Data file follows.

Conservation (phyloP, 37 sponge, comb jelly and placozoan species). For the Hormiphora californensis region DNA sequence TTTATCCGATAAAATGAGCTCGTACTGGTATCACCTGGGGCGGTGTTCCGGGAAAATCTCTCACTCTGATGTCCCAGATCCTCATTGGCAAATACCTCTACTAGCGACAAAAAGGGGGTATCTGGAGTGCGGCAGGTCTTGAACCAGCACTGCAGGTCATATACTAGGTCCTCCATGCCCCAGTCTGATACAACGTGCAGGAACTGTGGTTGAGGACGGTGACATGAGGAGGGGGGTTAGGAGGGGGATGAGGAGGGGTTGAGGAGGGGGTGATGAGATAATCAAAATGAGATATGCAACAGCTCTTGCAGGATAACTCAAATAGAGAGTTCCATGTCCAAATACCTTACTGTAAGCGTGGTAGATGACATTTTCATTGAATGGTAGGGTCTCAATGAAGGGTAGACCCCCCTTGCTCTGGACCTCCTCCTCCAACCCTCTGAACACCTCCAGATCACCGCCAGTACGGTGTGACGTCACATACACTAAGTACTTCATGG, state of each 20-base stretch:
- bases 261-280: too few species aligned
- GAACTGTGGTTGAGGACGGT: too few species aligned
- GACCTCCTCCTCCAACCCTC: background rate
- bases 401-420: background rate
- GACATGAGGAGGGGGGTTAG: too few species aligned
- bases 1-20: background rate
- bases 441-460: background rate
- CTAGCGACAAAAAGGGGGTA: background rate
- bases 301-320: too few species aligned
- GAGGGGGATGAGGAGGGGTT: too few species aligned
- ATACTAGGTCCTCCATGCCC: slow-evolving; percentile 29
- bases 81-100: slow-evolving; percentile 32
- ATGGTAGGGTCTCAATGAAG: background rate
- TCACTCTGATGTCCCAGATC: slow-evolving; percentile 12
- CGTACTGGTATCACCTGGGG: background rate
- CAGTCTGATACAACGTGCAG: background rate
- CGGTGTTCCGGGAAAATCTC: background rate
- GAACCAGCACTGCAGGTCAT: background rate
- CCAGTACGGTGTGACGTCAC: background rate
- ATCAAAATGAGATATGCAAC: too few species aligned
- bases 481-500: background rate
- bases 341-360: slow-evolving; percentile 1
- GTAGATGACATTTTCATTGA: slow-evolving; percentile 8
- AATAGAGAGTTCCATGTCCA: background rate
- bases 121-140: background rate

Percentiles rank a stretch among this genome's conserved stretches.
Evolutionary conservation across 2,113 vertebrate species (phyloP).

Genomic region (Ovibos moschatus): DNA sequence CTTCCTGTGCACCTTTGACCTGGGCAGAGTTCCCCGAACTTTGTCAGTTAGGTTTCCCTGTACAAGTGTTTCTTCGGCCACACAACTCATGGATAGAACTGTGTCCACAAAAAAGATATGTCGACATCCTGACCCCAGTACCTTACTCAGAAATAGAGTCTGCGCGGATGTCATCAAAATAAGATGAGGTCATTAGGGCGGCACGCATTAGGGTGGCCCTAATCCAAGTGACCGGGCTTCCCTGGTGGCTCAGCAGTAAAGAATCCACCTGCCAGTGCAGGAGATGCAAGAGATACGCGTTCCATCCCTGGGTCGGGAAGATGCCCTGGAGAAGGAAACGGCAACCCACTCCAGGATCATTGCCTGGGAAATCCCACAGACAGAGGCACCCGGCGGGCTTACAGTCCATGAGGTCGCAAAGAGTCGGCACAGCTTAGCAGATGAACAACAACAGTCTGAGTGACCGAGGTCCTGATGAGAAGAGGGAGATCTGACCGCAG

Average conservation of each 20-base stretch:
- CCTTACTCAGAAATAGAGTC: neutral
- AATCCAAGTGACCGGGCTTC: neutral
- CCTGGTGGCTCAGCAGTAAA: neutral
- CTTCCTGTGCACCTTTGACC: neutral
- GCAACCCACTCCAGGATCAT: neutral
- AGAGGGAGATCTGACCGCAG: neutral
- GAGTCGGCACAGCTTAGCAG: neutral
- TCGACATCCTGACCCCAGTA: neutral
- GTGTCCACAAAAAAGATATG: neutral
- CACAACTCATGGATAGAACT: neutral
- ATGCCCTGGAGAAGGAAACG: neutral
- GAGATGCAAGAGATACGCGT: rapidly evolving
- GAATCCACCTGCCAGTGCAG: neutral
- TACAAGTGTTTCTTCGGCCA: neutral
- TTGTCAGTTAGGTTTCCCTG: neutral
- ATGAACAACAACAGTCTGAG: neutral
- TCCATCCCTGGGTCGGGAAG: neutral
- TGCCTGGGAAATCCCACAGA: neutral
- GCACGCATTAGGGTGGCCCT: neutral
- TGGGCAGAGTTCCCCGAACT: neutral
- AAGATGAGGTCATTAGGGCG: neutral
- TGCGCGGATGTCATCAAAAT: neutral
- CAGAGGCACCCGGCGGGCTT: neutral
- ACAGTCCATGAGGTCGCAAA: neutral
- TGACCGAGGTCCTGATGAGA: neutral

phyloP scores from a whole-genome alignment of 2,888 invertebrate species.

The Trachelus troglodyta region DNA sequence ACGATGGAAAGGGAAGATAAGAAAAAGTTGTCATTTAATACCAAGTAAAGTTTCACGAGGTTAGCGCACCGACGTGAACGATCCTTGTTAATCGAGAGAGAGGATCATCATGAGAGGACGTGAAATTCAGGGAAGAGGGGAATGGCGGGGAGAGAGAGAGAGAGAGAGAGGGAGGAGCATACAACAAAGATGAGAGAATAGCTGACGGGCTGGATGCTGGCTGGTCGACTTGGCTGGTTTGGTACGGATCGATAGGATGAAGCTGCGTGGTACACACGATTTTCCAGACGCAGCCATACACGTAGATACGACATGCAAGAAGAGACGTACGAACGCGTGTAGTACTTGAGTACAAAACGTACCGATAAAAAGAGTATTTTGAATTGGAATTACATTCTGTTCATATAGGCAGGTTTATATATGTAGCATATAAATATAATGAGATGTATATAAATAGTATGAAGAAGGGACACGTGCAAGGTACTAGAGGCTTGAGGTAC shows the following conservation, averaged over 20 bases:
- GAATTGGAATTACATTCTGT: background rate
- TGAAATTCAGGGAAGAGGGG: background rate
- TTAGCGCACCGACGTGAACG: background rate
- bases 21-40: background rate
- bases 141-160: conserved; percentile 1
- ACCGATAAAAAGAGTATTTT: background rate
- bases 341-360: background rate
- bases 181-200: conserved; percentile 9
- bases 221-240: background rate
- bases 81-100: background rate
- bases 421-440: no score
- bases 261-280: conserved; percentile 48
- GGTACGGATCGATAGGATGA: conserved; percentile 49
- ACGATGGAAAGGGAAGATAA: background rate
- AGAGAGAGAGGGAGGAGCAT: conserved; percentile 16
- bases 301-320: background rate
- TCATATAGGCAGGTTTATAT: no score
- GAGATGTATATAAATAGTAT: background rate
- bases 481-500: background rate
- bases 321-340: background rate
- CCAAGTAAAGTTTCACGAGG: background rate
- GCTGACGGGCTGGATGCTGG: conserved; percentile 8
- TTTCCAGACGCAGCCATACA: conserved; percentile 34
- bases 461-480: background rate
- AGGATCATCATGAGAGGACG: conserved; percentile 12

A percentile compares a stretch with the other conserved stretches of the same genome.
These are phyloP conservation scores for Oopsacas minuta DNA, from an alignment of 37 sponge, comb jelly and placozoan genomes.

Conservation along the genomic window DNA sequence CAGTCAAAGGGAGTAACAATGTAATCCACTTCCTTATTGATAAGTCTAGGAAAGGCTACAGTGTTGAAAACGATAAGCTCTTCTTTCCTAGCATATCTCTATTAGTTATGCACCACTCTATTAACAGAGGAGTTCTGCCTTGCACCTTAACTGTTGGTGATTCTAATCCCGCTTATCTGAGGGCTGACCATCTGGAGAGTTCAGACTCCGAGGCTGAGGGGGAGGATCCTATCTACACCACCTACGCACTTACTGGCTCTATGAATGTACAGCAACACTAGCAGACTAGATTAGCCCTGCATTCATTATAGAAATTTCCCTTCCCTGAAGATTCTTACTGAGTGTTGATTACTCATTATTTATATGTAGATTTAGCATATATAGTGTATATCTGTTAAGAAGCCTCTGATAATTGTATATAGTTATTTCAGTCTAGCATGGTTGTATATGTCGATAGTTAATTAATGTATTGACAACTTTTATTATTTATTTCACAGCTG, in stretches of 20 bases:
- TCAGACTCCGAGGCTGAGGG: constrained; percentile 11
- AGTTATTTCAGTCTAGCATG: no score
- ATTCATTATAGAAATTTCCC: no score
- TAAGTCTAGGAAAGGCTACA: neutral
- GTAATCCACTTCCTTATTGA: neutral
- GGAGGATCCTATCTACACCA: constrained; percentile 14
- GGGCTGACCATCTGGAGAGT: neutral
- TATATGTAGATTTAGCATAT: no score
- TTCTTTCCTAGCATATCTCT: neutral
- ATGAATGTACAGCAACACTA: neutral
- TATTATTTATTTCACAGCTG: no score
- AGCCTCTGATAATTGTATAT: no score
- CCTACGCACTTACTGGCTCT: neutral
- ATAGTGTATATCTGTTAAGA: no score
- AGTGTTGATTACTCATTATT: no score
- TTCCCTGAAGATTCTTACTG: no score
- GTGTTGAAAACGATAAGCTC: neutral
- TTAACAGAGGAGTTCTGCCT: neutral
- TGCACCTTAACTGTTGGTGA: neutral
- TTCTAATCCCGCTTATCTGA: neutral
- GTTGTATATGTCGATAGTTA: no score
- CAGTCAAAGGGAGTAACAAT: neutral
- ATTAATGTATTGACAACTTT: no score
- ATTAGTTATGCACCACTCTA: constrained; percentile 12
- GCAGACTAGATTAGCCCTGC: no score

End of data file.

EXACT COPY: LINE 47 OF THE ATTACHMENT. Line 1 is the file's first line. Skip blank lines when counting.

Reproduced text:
- TCCATCCCTGGGTCGGGAAG: neutral